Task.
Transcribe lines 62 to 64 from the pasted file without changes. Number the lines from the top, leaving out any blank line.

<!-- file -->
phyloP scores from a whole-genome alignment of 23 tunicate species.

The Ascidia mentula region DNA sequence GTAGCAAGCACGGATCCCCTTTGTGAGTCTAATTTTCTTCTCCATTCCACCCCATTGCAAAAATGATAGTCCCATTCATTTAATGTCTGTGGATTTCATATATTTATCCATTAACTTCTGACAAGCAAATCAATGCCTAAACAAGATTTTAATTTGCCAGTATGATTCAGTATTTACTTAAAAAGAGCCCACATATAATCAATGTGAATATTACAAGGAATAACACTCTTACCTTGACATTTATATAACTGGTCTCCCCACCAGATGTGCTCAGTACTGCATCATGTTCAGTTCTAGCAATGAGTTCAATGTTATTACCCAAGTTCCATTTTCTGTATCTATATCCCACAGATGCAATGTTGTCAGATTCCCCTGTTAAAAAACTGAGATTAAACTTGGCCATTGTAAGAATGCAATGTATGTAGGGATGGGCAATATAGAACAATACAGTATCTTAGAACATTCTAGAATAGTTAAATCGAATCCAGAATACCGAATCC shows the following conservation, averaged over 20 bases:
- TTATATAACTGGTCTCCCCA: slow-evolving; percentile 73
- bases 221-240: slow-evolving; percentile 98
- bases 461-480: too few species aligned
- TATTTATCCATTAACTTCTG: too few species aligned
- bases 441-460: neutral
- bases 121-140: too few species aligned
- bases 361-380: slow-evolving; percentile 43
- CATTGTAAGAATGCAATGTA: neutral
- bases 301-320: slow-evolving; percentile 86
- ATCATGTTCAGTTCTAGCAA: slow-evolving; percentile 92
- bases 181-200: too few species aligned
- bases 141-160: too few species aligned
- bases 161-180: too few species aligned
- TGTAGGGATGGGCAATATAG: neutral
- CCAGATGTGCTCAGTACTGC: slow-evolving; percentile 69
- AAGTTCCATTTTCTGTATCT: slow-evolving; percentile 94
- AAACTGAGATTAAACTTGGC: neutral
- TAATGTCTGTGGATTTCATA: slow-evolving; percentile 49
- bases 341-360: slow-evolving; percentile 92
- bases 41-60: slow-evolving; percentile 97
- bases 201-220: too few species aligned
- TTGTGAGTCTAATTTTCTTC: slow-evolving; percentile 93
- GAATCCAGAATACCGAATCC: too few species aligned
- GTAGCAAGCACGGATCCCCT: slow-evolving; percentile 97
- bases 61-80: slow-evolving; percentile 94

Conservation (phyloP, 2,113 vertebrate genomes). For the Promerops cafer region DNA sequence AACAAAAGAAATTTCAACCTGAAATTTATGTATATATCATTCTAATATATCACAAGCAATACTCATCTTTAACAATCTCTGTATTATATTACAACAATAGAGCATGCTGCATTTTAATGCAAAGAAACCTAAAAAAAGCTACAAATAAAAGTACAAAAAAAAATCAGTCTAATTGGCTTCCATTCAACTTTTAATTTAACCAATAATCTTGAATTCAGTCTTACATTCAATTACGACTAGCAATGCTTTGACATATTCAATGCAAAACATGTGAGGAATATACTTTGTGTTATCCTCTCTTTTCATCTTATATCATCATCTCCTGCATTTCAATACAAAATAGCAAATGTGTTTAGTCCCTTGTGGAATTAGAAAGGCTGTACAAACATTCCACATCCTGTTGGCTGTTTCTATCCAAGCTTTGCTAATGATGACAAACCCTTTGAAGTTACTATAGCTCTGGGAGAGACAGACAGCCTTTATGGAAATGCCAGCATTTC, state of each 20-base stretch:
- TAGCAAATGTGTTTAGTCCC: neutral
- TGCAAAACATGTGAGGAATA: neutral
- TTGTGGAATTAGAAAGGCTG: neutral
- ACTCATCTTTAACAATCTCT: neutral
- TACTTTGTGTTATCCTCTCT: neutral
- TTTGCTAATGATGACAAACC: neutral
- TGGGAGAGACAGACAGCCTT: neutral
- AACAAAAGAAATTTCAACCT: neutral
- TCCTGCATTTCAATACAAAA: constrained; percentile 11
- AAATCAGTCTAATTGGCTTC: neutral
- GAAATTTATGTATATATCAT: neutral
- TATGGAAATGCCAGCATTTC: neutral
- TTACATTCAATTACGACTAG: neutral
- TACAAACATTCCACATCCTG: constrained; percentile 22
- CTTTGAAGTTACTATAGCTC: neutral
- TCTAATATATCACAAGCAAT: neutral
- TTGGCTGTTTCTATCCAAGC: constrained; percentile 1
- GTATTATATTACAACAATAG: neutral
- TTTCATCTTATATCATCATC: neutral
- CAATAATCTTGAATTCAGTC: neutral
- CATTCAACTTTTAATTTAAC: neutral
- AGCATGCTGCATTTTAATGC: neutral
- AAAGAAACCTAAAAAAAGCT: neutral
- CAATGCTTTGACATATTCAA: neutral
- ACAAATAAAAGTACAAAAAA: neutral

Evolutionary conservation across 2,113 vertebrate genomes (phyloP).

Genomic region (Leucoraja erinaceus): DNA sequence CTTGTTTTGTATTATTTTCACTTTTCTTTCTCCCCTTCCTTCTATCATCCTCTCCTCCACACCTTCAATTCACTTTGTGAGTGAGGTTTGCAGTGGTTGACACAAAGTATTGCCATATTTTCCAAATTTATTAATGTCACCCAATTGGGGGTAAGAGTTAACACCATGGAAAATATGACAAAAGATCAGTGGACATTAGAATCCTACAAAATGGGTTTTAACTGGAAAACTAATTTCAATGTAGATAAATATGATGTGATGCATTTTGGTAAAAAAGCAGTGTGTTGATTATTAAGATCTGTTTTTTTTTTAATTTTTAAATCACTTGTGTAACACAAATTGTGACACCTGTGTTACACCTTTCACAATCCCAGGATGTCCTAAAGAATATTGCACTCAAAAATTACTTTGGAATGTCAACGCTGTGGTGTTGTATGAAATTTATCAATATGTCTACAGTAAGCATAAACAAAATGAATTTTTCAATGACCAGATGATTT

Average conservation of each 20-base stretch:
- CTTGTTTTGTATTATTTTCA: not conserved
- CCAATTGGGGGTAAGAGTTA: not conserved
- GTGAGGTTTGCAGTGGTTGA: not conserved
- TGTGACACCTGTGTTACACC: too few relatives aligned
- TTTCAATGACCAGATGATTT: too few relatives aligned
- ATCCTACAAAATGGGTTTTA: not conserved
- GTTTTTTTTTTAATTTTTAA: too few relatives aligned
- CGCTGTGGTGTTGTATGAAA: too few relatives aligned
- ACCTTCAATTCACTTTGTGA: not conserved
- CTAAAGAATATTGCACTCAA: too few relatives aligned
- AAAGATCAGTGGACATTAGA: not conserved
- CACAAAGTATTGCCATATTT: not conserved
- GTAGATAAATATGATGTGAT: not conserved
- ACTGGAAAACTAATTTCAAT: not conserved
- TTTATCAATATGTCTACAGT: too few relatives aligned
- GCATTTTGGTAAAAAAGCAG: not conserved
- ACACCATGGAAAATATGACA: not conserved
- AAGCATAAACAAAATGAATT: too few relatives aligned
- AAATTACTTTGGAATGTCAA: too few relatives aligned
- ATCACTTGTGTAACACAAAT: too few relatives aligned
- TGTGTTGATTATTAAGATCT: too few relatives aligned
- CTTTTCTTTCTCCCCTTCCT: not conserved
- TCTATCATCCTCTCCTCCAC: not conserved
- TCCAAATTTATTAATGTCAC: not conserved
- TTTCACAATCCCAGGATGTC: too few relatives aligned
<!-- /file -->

- ATCCTACAAAATGGGTTTTA: not conserved
- GTTTTTTTTTTAATTTTTAA: too few relatives aligned
- CGCTGTGGTGTTGTATGAAA: too few relatives aligned